A Glendale woman was convicted of a $359 million fraud scheme targeting federal healthcare programs.
The woman was identified as Lourdes Navarro, 64, by the U.S. Attorney’s Office.
Navarro pleaded guilty to collecting millions by fraudulently submitting claims to government and private insurance programs during the COVID-19 pandemic. Specifically, her claims involved “expensive and medically unnecessary respiratory pathogen panel (RPP) tests,” officials said.
From June 2020 to April 2022, Navarro and an accomplice, Imran Shams, conducted screening tests to identify patients infected with COVID-19. They obtained nasal swab samples from staff and residents at a variety of places including nursing homes, assisted living facilities, rehabilitation facilities, and students and staff at local schools.
With those collected samples, Matias Clinical Laboratory, dba Health Care Providers Laboratory, performed RPP tests on the samples, despite only being ordered to test for COVID-19.
Navarro submitted around $359 million in claims for those tests to Medicare, the Health Resources and Services Administration COVID-19 Uninsured Program, and a private health insurance company. They were reimbursed approximately $54 million.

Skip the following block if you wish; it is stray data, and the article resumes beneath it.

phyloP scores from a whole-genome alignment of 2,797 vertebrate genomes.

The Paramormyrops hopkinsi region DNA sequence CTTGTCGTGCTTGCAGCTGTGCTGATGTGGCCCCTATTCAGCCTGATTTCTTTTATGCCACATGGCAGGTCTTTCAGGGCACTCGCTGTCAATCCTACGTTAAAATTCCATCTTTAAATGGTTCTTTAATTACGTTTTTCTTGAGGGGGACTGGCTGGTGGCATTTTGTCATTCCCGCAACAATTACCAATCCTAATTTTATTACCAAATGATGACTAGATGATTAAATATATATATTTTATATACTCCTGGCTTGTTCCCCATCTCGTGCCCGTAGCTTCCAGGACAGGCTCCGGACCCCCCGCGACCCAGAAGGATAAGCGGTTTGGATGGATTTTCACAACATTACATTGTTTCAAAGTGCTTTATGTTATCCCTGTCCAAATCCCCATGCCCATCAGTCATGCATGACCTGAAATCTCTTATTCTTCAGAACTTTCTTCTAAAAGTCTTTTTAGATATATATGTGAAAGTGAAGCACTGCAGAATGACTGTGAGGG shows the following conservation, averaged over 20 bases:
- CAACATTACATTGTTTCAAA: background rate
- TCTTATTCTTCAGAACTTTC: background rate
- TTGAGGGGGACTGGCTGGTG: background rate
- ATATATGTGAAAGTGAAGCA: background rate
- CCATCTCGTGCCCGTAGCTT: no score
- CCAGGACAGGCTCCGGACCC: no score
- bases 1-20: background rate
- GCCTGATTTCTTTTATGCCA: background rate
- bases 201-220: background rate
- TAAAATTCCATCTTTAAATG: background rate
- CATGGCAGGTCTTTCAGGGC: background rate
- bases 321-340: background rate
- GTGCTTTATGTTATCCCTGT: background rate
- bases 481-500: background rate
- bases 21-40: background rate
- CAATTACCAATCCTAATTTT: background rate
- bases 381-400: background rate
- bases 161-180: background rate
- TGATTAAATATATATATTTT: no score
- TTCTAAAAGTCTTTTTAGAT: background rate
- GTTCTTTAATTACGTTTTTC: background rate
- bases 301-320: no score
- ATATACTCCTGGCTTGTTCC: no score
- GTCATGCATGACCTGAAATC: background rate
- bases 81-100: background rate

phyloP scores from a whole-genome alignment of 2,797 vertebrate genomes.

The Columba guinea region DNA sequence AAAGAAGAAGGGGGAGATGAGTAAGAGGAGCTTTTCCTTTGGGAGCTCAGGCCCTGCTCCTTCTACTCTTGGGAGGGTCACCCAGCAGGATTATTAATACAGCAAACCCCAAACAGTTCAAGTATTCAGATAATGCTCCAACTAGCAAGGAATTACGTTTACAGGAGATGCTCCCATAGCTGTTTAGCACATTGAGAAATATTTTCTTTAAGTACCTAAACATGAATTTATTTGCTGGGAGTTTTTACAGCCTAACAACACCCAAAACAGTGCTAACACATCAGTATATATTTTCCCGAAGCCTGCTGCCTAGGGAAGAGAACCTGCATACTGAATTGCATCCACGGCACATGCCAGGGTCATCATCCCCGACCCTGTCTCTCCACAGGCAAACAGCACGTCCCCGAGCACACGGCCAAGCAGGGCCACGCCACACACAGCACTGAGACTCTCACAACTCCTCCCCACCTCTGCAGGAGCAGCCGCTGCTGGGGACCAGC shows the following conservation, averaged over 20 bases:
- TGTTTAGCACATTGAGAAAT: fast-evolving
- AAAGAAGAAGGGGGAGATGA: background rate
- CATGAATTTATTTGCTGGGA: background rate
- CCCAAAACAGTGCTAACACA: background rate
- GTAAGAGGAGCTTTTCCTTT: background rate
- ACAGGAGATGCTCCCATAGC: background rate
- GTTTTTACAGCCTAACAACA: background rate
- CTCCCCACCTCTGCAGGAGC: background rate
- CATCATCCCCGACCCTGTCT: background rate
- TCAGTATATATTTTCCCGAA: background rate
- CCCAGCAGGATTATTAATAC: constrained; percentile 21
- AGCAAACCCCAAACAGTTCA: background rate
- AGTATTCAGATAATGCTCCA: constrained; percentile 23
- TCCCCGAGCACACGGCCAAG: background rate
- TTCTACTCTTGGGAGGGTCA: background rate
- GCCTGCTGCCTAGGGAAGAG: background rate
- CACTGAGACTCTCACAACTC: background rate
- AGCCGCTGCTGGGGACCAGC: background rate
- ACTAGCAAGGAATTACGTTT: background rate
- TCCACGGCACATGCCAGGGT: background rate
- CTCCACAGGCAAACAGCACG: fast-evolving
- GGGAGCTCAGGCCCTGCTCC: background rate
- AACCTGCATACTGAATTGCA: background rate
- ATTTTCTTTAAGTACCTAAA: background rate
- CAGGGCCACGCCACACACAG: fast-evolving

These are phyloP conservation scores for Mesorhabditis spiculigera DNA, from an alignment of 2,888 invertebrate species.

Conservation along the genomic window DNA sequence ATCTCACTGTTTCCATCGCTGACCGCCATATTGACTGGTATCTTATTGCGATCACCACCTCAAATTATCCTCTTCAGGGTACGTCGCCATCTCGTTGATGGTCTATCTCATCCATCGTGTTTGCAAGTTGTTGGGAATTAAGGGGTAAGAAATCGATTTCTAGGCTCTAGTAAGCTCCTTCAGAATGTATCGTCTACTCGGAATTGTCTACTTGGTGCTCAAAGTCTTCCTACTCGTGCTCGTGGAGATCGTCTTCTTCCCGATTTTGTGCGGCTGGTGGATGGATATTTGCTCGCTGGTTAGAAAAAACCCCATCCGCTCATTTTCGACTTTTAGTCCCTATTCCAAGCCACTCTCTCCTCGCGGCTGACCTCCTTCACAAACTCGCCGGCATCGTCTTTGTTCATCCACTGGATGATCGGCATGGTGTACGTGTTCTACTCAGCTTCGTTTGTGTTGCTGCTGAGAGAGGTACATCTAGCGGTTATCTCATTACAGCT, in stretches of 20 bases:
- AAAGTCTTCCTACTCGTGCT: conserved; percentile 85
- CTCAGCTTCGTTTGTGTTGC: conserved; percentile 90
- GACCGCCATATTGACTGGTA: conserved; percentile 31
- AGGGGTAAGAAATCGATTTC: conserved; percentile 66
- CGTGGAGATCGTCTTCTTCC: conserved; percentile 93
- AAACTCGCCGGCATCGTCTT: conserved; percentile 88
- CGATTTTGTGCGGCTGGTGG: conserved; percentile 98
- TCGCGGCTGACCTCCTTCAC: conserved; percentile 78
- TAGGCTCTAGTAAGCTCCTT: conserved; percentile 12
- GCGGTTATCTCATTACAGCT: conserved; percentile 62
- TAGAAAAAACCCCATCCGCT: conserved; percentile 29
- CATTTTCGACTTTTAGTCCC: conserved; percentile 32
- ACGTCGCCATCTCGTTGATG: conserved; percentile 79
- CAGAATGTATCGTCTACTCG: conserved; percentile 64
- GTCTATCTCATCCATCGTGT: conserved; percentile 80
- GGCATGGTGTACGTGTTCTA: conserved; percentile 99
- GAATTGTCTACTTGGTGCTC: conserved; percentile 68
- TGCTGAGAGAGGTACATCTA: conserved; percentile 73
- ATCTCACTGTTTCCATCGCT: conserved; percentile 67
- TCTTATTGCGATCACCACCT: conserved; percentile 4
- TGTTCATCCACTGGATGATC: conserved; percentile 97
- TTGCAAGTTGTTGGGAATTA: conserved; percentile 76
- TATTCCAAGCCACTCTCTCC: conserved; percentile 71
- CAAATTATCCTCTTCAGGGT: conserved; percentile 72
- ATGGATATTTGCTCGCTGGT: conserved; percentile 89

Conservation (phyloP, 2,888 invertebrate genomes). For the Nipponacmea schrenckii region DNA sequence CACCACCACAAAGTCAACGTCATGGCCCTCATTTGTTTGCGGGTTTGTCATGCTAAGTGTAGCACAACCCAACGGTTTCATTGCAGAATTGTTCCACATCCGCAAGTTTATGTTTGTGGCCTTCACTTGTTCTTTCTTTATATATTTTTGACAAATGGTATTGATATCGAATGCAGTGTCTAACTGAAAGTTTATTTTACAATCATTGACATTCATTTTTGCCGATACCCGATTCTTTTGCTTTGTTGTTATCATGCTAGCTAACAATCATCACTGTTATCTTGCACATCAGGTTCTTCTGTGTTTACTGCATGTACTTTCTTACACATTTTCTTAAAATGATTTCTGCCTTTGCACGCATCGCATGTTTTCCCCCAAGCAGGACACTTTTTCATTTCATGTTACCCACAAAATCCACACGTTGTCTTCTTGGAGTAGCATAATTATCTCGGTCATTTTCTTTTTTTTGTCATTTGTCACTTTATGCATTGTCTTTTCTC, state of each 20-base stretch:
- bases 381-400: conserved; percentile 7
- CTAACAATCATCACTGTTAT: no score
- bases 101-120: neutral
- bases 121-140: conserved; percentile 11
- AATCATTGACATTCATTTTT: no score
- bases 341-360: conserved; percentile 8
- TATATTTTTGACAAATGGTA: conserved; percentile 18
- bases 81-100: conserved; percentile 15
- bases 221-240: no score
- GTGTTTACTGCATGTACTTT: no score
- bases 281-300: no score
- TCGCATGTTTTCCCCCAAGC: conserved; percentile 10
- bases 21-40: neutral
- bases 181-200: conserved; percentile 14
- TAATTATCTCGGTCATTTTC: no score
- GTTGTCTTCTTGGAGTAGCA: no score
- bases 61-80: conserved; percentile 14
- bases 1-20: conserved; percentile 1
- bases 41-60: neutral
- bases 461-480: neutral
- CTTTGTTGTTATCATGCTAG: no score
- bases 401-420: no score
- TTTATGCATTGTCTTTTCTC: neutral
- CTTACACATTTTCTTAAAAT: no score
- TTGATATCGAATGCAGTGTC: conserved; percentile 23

”There was no medical justification for conducting RPP tests,” court documents said.
“The defendant used her management position at a clinical testing laboratory to exploit the COVID-19 pandemic for personal gain,” said Acting Assistant Attorney General Nicole M. Argentieri of the Justice Department’s Criminal Division.
Navarro pleaded guilty to conspiracy to commit health care fraud and wire fraud. She faces up to 20 years in prison. A sentencing hearing is scheduled for Jan. 23, 2024.
Navarro’s accomplice, Shams, pleaded guilty to conspiracy to commit healthcare fraud and is scheduled to be sentenced on Jan. 9, 2024.
“Those who stole from government health programs during the COVID-19 pandemic not only violated federal law, they betrayed the public trust,” said Attorney General Merrick B. Garland. “As this action to disrupt a $359 million scheme, and the Department’s recent announcement involving over 300 defendants and over $830 million in alleged COVID-19 fraud make clear, the Justice Department will continue to find and hold accountable those who defrauded American taxpayers during the pandemic.”